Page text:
New York City Theater
"The Boy Who Danced on Air"
June Havoc Theater
They’re called “bacha bereesh,” literally “boys without beards,” poor children apprenticed to a wealthy master, trained to dance and expected to partake in sexual favors. The subjects of a PBS Frontline documentary, “The Dancing Boys of Afghanistan,” they’re now at the center of an intriguing, tuneful, hybrid off-Broadway musical, “The Boy Who Danced on Air,” Abingdon Theater’s production about love, violence and the traditions that unite them. It’s the love story that reaches the heart. When it veers off into a subplot about destroying a power plant, the show becomes more conventional.
With an excellent score (music by Tim Rosser, book and lyrics by Charlie Sohne), “Boy” tells of Paiman, a teenager taken from his family to serve as both entertainment and sex slave for Jahandar, an attractive married man whose wife -- in this sexist, misogynistic Afghan society -- is remanded to domestic duties.
For Jahandar, the arrangement evokes an ancient tradition and therefore is not to be tampered with. Jahandar’s traditional in other ways, as well: dead set against invading Americans’ building a power plant in their effort to modernize the country, he takes violent action to stop the plan.
Paiman, meanwhile, falls in love with Feda, an older dancing boy. They decide to run away to the big city, where Feda would pursue a singing career.
Here’s the rub. Jahandar has, by this time, seemingly fallen in love with Paiman, although he won’t admit it. The boy, who was ten years old when first bought, is now a nubile sixteen. Following custom, he must be married off to a wife of Jahander’s choosing. Incensed when he finds out that Paiman wants to run away, Jahander warns him, “To kill you would teach you nothing.” Actually, of course, it’s the older man who needs to be taught.
But this turn, smacking as it does of pedophilia, is so left up in the air that it’s as if the authors were fearful of developing it further. Instead they cheat by pussyfooting around it, tantalizing with questions of sexuality and dominance. If only the show had been more courageous, going wherever this admittedly distasteful path led.
As it is, there’s power in the whirling, diaphanous dances choreographed by Nejla Yatkin, as the boys twirl while wearing baubles, bangles and beads, their skirts caught in rhythms both sensual and uplifting. (Kudos to costume designer Andrea Lauer.)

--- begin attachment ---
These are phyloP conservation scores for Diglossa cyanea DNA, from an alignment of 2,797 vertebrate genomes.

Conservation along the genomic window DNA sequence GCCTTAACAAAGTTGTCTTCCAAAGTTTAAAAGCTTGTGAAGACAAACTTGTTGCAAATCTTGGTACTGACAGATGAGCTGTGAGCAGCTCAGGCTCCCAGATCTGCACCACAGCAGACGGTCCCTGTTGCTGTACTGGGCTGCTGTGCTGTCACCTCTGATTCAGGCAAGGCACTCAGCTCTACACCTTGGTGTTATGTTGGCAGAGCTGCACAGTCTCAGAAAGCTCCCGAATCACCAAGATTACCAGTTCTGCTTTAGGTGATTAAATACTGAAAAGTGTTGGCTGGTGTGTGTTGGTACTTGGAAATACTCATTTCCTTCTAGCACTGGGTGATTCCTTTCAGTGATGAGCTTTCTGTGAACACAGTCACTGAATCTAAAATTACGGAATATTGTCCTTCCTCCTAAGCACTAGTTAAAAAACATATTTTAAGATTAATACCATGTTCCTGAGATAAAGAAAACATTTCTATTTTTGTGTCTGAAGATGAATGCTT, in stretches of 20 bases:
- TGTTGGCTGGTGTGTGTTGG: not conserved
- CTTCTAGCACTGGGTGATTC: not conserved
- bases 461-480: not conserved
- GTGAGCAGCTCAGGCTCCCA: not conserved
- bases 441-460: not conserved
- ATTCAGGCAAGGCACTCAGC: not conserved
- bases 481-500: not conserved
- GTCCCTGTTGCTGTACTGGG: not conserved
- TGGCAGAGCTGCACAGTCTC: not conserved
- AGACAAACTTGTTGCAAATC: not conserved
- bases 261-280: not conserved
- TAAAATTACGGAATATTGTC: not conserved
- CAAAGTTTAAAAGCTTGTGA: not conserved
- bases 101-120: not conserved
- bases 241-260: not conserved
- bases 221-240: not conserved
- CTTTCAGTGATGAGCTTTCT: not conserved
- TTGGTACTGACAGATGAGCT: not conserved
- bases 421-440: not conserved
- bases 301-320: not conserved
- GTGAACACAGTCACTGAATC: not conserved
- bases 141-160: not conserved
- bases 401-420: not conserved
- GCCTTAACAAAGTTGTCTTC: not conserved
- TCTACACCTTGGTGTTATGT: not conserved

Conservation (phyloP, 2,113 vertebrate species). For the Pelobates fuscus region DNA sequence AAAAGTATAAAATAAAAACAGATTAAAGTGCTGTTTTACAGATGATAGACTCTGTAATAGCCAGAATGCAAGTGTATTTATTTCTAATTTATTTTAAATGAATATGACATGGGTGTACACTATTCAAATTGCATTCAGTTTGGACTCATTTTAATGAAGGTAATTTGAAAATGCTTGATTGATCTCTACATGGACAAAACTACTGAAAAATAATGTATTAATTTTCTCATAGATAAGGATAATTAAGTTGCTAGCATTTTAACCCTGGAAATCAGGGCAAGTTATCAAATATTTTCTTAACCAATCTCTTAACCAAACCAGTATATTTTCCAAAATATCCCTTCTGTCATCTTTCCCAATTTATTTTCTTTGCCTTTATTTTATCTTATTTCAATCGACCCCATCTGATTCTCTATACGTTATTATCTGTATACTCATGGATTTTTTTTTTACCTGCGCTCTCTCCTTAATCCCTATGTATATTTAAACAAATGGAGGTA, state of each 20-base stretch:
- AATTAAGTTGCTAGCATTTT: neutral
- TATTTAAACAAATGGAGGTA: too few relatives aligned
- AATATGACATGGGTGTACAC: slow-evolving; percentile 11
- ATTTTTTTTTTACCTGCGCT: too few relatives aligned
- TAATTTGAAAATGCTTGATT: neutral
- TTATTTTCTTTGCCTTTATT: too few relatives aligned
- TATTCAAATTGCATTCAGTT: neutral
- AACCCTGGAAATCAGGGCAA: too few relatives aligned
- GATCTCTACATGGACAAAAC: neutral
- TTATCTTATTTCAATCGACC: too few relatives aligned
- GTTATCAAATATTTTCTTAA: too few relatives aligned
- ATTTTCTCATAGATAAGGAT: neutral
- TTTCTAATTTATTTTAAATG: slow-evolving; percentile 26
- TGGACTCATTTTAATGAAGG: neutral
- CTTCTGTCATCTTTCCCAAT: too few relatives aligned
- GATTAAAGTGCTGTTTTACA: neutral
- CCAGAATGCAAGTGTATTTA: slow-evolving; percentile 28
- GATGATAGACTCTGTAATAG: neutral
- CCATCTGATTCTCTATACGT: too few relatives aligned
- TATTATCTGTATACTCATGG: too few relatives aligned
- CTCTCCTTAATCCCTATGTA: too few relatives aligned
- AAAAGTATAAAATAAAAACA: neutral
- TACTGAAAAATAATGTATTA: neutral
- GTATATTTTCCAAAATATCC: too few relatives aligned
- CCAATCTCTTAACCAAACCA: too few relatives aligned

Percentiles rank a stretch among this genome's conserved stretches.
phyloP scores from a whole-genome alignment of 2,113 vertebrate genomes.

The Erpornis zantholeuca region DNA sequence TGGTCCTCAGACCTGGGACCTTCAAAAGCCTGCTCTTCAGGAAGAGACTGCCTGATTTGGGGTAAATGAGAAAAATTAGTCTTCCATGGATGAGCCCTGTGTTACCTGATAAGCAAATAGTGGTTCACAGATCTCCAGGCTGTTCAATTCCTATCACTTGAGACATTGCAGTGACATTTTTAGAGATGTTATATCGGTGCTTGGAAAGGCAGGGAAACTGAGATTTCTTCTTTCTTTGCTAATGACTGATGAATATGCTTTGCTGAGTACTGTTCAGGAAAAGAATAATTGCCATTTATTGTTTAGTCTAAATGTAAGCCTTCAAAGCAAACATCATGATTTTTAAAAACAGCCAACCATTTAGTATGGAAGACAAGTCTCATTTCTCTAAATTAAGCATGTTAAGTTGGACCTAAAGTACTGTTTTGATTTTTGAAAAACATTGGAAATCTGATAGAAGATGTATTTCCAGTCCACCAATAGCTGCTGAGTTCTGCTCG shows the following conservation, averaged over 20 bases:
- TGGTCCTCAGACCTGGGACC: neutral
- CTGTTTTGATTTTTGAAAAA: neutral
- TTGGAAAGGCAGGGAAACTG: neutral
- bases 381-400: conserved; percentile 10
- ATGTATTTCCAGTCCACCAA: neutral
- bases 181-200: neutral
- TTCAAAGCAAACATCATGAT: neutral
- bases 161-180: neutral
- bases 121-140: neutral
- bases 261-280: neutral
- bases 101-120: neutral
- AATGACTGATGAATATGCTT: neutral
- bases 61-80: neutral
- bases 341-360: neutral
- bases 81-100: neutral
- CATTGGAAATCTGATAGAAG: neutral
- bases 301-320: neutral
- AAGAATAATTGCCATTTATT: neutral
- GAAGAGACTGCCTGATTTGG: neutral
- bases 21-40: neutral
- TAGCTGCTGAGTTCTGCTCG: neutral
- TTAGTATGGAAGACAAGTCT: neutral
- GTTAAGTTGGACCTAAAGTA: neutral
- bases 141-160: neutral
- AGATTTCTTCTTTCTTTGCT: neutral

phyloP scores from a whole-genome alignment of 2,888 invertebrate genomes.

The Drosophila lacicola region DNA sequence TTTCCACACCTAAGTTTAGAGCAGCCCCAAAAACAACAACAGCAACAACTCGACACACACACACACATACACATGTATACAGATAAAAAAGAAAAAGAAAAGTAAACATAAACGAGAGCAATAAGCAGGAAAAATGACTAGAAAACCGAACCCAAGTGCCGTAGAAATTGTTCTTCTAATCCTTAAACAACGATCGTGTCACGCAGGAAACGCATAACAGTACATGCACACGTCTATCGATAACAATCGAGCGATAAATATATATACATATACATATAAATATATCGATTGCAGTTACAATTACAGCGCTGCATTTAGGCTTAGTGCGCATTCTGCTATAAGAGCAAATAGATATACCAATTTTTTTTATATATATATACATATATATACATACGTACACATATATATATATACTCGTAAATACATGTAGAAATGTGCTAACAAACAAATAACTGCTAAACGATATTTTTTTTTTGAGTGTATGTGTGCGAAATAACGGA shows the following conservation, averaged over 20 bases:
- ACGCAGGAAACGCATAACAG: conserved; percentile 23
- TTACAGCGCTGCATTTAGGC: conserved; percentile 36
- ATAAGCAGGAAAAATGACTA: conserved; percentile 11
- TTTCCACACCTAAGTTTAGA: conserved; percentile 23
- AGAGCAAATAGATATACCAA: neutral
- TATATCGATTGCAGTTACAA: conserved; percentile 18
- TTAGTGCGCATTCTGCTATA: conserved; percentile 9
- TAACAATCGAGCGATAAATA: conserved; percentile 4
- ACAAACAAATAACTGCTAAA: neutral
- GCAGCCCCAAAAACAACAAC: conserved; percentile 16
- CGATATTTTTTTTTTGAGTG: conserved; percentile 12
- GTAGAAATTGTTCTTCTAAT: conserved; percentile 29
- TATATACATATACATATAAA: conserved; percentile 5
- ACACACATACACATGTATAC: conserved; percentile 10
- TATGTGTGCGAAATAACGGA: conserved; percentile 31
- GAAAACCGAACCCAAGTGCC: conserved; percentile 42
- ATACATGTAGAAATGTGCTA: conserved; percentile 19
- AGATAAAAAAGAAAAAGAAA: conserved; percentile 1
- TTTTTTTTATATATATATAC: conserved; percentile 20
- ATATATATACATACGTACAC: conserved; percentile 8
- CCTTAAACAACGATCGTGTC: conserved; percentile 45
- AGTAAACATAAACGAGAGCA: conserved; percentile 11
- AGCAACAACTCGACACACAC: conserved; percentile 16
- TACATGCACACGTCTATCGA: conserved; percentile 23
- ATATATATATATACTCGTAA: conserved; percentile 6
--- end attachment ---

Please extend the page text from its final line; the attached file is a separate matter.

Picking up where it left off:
The performances are uneven, but the central characters, Jahandar and Paiman, are played with sensitivity by Jonathan Raviv and Troy Iwata. Raviv’s powerful voice and Iwata’s alluring dancing are spellbinding.
As Zemar, Jahandar’s cousin, Osh Ghanimah is saddled with admittedly bad jokes and a superficial character. As Feda, Nikhil Saboo dances well and is brazen without being particularly magnetic, while Deven Kolluri as the narrator is barely audible.
Tony Speciale’s direction does wonders on the theater’s small stage, making it seem as if an entire village is portrayed. Christopher Swader and Justin Swader’s bombed-out set, as lit by Wen-Ling Liao, is like another character, ruined yet a reminder of the past.
The beautiful act one finale, “When I Have a Boy of My Own,” could be a breakout hit. Other numbers are as haunting: “A Song He Never Chose,” “With Him Around Me,” “Kabul.” In Tim Rosser’s evocative orchestrations, they’re played by a terrific band on violin, bass, piano, guitar, percussion and rubab, the latter a kind of lute.
Like “The Boy Who Danced on Air,” the rubab is both exotic and recognizable. There’s something at once seductive and repellent about a civilization torn between tradition and modernity.
--David A. Rosenberg
May 29, 2017